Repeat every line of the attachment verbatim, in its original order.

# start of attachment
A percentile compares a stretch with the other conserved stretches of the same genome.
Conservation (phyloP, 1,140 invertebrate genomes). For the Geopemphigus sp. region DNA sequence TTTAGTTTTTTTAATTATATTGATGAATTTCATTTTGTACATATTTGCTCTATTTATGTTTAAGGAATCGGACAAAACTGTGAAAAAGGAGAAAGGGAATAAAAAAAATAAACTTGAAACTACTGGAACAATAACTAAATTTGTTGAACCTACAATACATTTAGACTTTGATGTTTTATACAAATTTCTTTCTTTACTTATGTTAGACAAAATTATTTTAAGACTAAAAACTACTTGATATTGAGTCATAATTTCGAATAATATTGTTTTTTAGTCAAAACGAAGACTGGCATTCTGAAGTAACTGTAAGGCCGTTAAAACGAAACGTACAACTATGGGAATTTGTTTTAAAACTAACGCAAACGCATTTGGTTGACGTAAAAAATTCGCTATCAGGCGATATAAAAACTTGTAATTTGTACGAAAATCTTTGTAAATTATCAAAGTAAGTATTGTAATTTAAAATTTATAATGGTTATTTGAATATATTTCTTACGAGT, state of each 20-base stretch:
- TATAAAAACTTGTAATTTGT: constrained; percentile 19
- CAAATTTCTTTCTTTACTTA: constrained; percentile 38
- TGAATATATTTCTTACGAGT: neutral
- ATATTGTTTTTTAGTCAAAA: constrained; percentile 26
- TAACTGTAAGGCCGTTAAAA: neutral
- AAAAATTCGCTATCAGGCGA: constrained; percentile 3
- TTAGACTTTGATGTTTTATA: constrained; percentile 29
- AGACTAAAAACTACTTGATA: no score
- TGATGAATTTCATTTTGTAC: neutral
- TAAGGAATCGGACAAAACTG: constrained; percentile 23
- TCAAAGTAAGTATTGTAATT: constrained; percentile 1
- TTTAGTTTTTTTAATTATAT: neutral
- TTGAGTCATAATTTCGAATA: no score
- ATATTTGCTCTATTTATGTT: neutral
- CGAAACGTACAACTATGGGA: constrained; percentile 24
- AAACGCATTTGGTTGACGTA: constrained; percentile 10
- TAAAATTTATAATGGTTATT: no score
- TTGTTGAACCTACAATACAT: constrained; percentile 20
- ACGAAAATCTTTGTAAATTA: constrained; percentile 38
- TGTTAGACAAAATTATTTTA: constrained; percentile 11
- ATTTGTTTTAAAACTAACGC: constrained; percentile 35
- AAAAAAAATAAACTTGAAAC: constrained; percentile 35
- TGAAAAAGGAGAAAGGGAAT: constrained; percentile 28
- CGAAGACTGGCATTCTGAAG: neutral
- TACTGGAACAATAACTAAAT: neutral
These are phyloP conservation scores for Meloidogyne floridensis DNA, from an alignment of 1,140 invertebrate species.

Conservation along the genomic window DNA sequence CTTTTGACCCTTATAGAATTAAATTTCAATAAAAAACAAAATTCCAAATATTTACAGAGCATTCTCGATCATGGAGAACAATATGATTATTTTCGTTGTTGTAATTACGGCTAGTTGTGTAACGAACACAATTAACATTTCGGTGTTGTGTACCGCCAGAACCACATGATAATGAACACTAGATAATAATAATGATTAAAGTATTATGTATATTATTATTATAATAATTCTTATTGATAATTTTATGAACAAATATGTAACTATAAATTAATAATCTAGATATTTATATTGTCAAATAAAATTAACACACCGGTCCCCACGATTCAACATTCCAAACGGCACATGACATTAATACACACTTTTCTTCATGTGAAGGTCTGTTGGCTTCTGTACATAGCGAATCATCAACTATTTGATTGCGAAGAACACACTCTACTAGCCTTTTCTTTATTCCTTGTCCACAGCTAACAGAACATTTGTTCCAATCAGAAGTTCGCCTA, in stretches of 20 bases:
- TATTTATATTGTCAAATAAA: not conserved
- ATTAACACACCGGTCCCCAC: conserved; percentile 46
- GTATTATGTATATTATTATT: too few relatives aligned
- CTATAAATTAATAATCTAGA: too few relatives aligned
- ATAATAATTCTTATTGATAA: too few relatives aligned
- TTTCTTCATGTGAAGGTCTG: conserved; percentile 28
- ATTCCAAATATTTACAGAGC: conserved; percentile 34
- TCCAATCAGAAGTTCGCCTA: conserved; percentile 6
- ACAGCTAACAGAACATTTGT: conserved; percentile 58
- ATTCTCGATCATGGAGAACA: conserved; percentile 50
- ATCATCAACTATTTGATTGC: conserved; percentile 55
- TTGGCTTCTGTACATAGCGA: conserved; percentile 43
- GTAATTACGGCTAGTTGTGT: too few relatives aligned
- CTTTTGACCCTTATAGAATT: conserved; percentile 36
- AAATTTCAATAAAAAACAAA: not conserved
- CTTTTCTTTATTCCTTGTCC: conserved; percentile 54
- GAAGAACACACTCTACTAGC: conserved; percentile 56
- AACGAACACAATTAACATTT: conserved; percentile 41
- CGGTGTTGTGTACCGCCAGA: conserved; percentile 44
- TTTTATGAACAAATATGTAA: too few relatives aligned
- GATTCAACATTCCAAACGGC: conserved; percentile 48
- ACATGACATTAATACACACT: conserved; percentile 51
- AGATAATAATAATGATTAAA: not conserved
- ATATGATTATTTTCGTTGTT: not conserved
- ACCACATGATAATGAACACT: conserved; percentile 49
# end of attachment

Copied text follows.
A percentile compares a stretch with the other conserved stretches of the same genome.
Conservation (phyloP, 1,140 invertebrate genomes). For the Geopemphigus sp. region DNA sequence TTTAGTTTTTTTAATTATATTGATGAATTTCATTTTGTACATATTTGCTCTATTTATGTTTAAGGAATCGGACAAAACTGTGAAAAAGGAGAAAGGGAATAAAAAAAATAAACTTGAAACTACTGGAACAATAACTAAATTTGTTGAACCTACAATACATTTAGACTTTGATGTTTTATACAAATTTCTTTCTTTACTTATGTTAGACAAAATTATTTTAAGACTAAAAACTACTTGATATTGAGTCATAATTTCGAATAATATTGTTTTTTAGTCAAAACGAAGACTGGCATTCTGAAGTAACTGTAAGGCCGTTAAAACGAAACGTACAACTATGGGAATTTGTTTTAAAACTAACGCAAACGCATTTGGTTGACGTAAAAAATTCGCTATCAGGCGATATAAAAACTTGTAATTTGTACGAAAATCTTTGTAAATTATCAAAGTAAGTATTGTAATTTAAAATTTATAATGGTTATTTGAATATATTTCTTACGAGT, state of each 20-base stretch:
- TATAAAAACTTGTAATTTGT: constrained; percentile 19
- CAAATTTCTTTCTTTACTTA: constrained; percentile 38
- TGAATATATTTCTTACGAGT: neutral
- ATATTGTTTTTTAGTCAAAA: constrained; percentile 26
- TAACTGTAAGGCCGTTAAAA: neutral
- AAAAATTCGCTATCAGGCGA: constrained; percentile 3
- TTAGACTTTGATGTTTTATA: constrained; percentile 29
- AGACTAAAAACTACTTGATA: no score
- TGATGAATTTCATTTTGTAC: neutral
- TAAGGAATCGGACAAAACTG: constrained; percentile 23
- TCAAAGTAAGTATTGTAATT: constrained; percentile 1
- TTTAGTTTTTTTAATTATAT: neutral
- TTGAGTCATAATTTCGAATA: no score
- ATATTTGCTCTATTTATGTT: neutral
- CGAAACGTACAACTATGGGA: constrained; percentile 24
- AAACGCATTTGGTTGACGTA: constrained; percentile 10
- TAAAATTTATAATGGTTATT: no score
- TTGTTGAACCTACAATACAT: constrained; percentile 20
- ACGAAAATCTTTGTAAATTA: constrained; percentile 38
- TGTTAGACAAAATTATTTTA: constrained; percentile 11
- ATTTGTTTTAAAACTAACGC: constrained; percentile 35
- AAAAAAAATAAACTTGAAAC: constrained; percentile 35
- TGAAAAAGGAGAAAGGGAAT: constrained; percentile 28
- CGAAGACTGGCATTCTGAAG: neutral
- TACTGGAACAATAACTAAAT: neutral
These are phyloP conservation scores for Meloidogyne floridensis DNA, from an alignment of 1,140 invertebrate species.

Conservation along the genomic window DNA sequence CTTTTGACCCTTATAGAATTAAATTTCAATAAAAAACAAAATTCCAAATATTTACAGAGCATTCTCGATCATGGAGAACAATATGATTATTTTCGTTGTTGTAATTACGGCTAGTTGTGTAACGAACACAATTAACATTTCGGTGTTGTGTACCGCCAGAACCACATGATAATGAACACTAGATAATAATAATGATTAAAGTATTATGTATATTATTATTATAATAATTCTTATTGATAATTTTATGAACAAATATGTAACTATAAATTAATAATCTAGATATTTATATTGTCAAATAAAATTAACACACCGGTCCCCACGATTCAACATTCCAAACGGCACATGACATTAATACACACTTTTCTTCATGTGAAGGTCTGTTGGCTTCTGTACATAGCGAATCATCAACTATTTGATTGCGAAGAACACACTCTACTAGCCTTTTCTTTATTCCTTGTCCACAGCTAACAGAACATTTGTTCCAATCAGAAGTTCGCCTA, in stretches of 20 bases:
- TATTTATATTGTCAAATAAA: not conserved
- ATTAACACACCGGTCCCCAC: conserved; percentile 46
- GTATTATGTATATTATTATT: too few relatives aligned
- CTATAAATTAATAATCTAGA: too few relatives aligned
- ATAATAATTCTTATTGATAA: too few relatives aligned
- TTTCTTCATGTGAAGGTCTG: conserved; percentile 28
- ATTCCAAATATTTACAGAGC: conserved; percentile 34
- TCCAATCAGAAGTTCGCCTA: conserved; percentile 6
- ACAGCTAACAGAACATTTGT: conserved; percentile 58
- ATTCTCGATCATGGAGAACA: conserved; percentile 50
- ATCATCAACTATTTGATTGC: conserved; percentile 55
- TTGGCTTCTGTACATAGCGA: conserved; percentile 43
- GTAATTACGGCTAGTTGTGT: too few relatives aligned
- CTTTTGACCCTTATAGAATT: conserved; percentile 36
- AAATTTCAATAAAAAACAAA: not conserved
- CTTTTCTTTATTCCTTGTCC: conserved; percentile 54
- GAAGAACACACTCTACTAGC: conserved; percentile 56
- AACGAACACAATTAACATTT: conserved; percentile 41
- CGGTGTTGTGTACCGCCAGA: conserved; percentile 44
- TTTTATGAACAAATATGTAA: too few relatives aligned
- GATTCAACATTCCAAACGGC: conserved; percentile 48
- ACATGACATTAATACACACT: conserved; percentile 51
- AGATAATAATAATGATTAAA: not conserved
- ATATGATTATTTTCGTTGTT: not conserved
- ACCACATGATAATGAACACT: conserved; percentile 49